Review Summary: Sponge cake.
The ever-growing rise of electronic music has consistently been giving birth to controversy since its 60's beginnings. Whilst synthesisers, keyboards and electronic drum kits opened the eyes of the world to a new realm of musical possibilities, traditionalists opposed its abrasive and forced sound in favour of their more organic and lifelike instrumentation. I agree in some cases that these traditionalists were right to argue for the pure and true sound of acoustic instruments - after all, electronic music did inspire a swarm of horrendous artists (see: 90% of the 80's), however the so-called ‘Father of Electronic Music’ Edgard Varèse prophesised, 'I almost think that in the new great music, machines will also be necessary and will be assigned a share in it
'. 65daysofstatic are a band that proves this 1883-born composers' prediction. This instrumental quartet are a group that just will not cease to inject a furious, frantic, frenzied energy into every ounce of material that surfaces from their factory of mechanised and thundering sound. We Were Exploding Anyway
is thankfully no different in this respect, however this boisterous energy is channelled through an entirely new conduit. A conduit that buzzes and flickers and radiates.
What 65daysofstatic also adapt time and time again is the element of dance within their material. Right from their inception their music possessed a strongly dance orientated trait that pulsated like a wave, rising and diving through many of their early songs, though it usually took the backseat in favour of their complex percussion and whimsical riffs. On We Were Exploding Anyway
, this neglected feature revisits like a jealous step-daughter, demanding the attention she was robbed of from her youth - a scene guaranteed to make the parents blush. But 65daysofstatic are anything but embarrassed, and in fact they embrace her arrival with open arms and a throne to perch on. The aptly named "Dance Dance Dance" for example surges with an electrical passion with a subtly gleaming synthesised melody racing over its horizon, leading into fantastic use of a filter that adds an air-stealing tension to its abrupt and volatile end. It wouldn't even be such a stretch to say this is reminiscent of trance. Not to mention "Come to Me" - a track that an abundance of modern dance artists would spend a lifetime writing. Here, The Cure's own Robert Smith adorns the track with his alluring vocal that is chopped and looped and cut and spliced. 'Vocal, 65dayofstatic"!' long-time fans will enquire perplexed, however Smith's input complements the track with masterful precision and gracefulness, his voice ultimately to become entombed in a crushing (and more traditional) pounding-drums-thumping-guitars-euphoric-strings climax.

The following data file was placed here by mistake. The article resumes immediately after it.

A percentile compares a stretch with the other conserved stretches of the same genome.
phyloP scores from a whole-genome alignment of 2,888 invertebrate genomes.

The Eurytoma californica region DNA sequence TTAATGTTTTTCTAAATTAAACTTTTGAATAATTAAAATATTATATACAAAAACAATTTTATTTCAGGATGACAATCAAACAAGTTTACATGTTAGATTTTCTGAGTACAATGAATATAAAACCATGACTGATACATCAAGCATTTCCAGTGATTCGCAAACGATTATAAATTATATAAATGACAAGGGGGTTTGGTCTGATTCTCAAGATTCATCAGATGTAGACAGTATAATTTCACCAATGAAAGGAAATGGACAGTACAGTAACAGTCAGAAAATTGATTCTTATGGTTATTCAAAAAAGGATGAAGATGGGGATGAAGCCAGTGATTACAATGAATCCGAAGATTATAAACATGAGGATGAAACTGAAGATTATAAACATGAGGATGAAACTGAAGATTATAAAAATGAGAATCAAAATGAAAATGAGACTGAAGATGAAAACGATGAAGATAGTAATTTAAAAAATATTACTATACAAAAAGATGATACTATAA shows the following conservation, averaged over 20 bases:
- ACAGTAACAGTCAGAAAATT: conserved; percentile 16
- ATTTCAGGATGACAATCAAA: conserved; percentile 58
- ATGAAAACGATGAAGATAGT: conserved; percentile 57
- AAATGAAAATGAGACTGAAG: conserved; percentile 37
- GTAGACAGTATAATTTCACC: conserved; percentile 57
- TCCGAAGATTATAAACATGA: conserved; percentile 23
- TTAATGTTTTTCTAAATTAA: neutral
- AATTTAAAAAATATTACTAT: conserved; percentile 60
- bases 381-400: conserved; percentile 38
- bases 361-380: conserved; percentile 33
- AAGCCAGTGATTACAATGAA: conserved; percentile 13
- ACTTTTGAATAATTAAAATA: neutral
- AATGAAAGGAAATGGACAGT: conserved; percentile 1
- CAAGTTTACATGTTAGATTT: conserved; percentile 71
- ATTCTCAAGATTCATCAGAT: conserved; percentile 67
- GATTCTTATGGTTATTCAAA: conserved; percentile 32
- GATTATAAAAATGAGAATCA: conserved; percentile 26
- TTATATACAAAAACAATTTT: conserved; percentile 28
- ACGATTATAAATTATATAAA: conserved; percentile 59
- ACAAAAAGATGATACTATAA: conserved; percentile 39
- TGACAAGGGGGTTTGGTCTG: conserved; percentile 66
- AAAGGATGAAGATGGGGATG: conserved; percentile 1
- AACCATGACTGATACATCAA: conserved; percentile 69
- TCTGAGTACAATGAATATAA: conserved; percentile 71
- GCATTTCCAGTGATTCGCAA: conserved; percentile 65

We Were Exploding Anyway
does however present a host of potential deterrents that could seriously repel a large chunk of 65's fanbase. This new principally electronic led sound undeniably could be enough for even the die-hard devotee to turn up his nose in disgust muttering those ice cold words, 'sell outs
', but it doesn't stop there. 65daysofstatic have decided to steer clear of their proven formula of combining edgy time signatures with twisting guitar parts, and instead opted for much less intimidating and much simpler song structures. The success of this is of course subjective – the songs have almost guaranteed catchiness in this respect, yet some fall short of expectations because they simply lack the edginess and originality that 65 used to convey so well. "Piano Fights" comes to mind in this case, rarely adding the dose of the complexity they are so surely capable of adding to their sound, and barely utilising changing dynamics that provoked interest in the way that past efforts One Time For All Time
and The Fall of Math
did. Though many of the songs here are vibrant enough on the surface, some seem deficient of the musical depth and significance that earned them such a dedicated audience in the first place.
At times it seems 65daysofstatic have thrown away their greatest asset, and with it some of their unique charm, yet they redeem themselves with their menacingly catchy hooks and chunky drum and bass work that were bred almost solely for a live setting. We Were Exploding Anyway
is undoubtedly an album for a moment, an album to share alongside others, an album that will open them up to an entirely new and easily excitable audience. No one, still, does it quite like 65. Despite this, long time admirers may find themselves lost in the pristine production, wishing for the elder raw approach that came partnered with clanking labyrinth of sound that its predecessors offered. Ten minute closer "Tiger Girl" summarises the album more appropriately then I ever could, a bass drum hammering through the majority of its simple arrangement, over which the band builds on glitzy ideas one at a time, layering euphoria over and over like an overblown sponge cake. Strawberries, icing sugar, chocolate swirls, chocolate chips, hundreds and thousands, cream, marshmallows. Intense of the surface, but underneath it's just a sponge cake.